There is no point in listening to music you don’t like. You will be irritated and distracted if you try and force yourself to listen to music you are not interested in, which will reduce your efficiency. So, listen to music you like; it will hopefully put you in a happy frame of mind and should translate to an improved learning/working experience.

(2) Listen to music with no lyrics

I, like most people, tend to sing along with the songs I like, which can get very distracting, especially when I am trying to read and study or when I am trying to formulate sentences when writing a paper. When I am singing along with a song, that is where my focus is – on the lyrics and trying to keep pace with the beat. My focus will not be on what I am reading or writing. However, when I am doing something physical such as working out or even driving, singing along usually enhances my experience of the activity. The lyrics might even motivate me to push harder for a better result.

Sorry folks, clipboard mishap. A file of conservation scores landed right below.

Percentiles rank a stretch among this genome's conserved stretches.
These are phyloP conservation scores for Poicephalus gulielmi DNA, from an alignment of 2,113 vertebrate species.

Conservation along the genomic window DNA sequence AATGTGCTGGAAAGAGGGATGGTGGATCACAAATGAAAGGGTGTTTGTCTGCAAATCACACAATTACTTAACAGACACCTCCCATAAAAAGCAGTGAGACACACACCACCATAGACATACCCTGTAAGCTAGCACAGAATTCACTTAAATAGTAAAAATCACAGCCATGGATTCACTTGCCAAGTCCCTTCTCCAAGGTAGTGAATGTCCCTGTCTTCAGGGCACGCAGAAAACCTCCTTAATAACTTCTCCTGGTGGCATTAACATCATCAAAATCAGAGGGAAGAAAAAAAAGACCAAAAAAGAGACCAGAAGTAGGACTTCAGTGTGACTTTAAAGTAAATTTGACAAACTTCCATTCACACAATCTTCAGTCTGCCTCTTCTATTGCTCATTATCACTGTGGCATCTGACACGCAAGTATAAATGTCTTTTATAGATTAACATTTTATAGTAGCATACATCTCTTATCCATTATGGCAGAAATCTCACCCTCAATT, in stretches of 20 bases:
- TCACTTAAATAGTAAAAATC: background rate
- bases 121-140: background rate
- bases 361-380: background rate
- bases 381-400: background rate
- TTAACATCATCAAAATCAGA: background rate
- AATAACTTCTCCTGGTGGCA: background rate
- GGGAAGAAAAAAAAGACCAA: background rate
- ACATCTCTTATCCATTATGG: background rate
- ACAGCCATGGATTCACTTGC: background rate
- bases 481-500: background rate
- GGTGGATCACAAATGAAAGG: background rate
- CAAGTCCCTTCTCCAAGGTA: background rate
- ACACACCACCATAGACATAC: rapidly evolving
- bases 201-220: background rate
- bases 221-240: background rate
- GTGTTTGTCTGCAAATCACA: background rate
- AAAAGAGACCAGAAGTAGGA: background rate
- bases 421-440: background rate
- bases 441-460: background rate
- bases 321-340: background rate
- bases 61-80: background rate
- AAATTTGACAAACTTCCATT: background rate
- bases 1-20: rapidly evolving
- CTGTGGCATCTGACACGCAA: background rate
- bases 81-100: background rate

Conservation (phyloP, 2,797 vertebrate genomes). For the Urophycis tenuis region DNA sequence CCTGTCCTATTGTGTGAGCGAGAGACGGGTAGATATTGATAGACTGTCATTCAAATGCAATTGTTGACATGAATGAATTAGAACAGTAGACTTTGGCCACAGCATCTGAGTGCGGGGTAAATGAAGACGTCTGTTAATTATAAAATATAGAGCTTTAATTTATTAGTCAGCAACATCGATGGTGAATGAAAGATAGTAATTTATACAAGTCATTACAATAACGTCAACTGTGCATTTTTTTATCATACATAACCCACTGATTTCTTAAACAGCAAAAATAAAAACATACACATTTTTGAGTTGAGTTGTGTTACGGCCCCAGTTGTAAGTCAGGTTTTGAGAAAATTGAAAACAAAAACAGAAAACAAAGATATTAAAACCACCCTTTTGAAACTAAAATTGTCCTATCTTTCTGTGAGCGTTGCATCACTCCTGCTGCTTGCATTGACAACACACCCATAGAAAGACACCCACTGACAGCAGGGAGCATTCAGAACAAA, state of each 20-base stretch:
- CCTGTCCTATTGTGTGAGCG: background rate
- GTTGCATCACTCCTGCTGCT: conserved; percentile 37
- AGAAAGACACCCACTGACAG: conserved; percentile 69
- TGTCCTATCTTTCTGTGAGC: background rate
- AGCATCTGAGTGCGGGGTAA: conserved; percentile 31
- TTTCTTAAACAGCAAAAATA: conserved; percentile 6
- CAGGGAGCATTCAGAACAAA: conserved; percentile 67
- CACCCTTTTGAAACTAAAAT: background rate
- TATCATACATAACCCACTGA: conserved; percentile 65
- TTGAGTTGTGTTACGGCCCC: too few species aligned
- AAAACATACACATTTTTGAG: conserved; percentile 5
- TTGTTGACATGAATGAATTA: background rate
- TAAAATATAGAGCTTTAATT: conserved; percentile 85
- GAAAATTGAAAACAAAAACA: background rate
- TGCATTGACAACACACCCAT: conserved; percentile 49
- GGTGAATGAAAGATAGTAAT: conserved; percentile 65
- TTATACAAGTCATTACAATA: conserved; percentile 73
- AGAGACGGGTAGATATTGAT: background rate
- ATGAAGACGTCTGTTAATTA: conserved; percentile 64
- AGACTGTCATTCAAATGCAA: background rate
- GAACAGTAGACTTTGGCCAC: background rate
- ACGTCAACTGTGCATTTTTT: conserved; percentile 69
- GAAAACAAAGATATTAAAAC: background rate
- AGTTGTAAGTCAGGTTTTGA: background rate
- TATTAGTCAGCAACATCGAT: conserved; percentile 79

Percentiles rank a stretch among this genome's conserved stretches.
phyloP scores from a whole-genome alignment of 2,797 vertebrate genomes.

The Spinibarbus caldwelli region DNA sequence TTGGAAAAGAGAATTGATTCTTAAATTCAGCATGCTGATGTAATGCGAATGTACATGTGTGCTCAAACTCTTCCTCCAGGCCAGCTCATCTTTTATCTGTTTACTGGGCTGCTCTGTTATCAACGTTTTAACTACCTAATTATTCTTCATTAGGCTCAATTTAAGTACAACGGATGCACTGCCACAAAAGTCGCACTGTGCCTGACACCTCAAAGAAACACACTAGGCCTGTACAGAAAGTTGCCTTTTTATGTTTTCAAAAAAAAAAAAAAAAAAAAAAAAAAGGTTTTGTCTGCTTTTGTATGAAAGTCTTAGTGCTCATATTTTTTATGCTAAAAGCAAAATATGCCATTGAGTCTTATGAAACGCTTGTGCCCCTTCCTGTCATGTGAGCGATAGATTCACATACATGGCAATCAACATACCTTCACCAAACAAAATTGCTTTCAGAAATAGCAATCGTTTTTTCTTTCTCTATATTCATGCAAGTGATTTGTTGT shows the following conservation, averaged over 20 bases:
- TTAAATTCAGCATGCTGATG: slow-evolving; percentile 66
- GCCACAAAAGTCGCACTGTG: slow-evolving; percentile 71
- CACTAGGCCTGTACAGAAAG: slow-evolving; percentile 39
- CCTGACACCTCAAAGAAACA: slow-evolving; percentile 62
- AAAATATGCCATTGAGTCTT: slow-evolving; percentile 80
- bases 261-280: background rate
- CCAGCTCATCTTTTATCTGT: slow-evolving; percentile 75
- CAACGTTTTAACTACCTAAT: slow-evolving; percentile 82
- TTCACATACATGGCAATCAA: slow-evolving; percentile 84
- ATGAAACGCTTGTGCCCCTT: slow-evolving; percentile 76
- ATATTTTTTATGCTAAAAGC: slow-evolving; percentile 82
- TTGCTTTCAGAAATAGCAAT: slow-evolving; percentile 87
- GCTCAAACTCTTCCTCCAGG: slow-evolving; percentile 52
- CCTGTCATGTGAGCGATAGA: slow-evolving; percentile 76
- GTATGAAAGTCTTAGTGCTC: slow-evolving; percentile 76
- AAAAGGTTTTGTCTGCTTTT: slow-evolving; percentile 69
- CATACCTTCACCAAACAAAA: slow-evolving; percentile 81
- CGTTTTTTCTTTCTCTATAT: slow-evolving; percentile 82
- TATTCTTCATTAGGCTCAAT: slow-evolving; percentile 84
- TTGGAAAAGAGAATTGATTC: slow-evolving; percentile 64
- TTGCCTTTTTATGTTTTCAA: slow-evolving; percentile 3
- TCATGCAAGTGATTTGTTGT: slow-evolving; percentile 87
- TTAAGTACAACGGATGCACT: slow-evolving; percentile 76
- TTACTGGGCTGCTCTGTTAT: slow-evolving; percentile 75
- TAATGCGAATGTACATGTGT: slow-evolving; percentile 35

So, listen to music that is appropriate to the work that you are doing. When researching or writing, I usually have soft music (without lyrics) playing in the background and on repeat to not distract me from work; it is something that I enjoy and works for me. When I drive, cook, clean, or work out, it is rock, hip-hop and a bit of metal at a loud but not distracting volume, and this type of music works for me in this situation.

(3) Experiment

Don’t be afraid to experiment to find out what kind of music works for you while studying or doing a particular job. Not all music will work to give you the push you are looking for at a given time. So, mix things around and see what works for you. You might find that sometimes you just need peace and quiet to focus on a job and get it done correctly and efficiently.

(4) Limit the time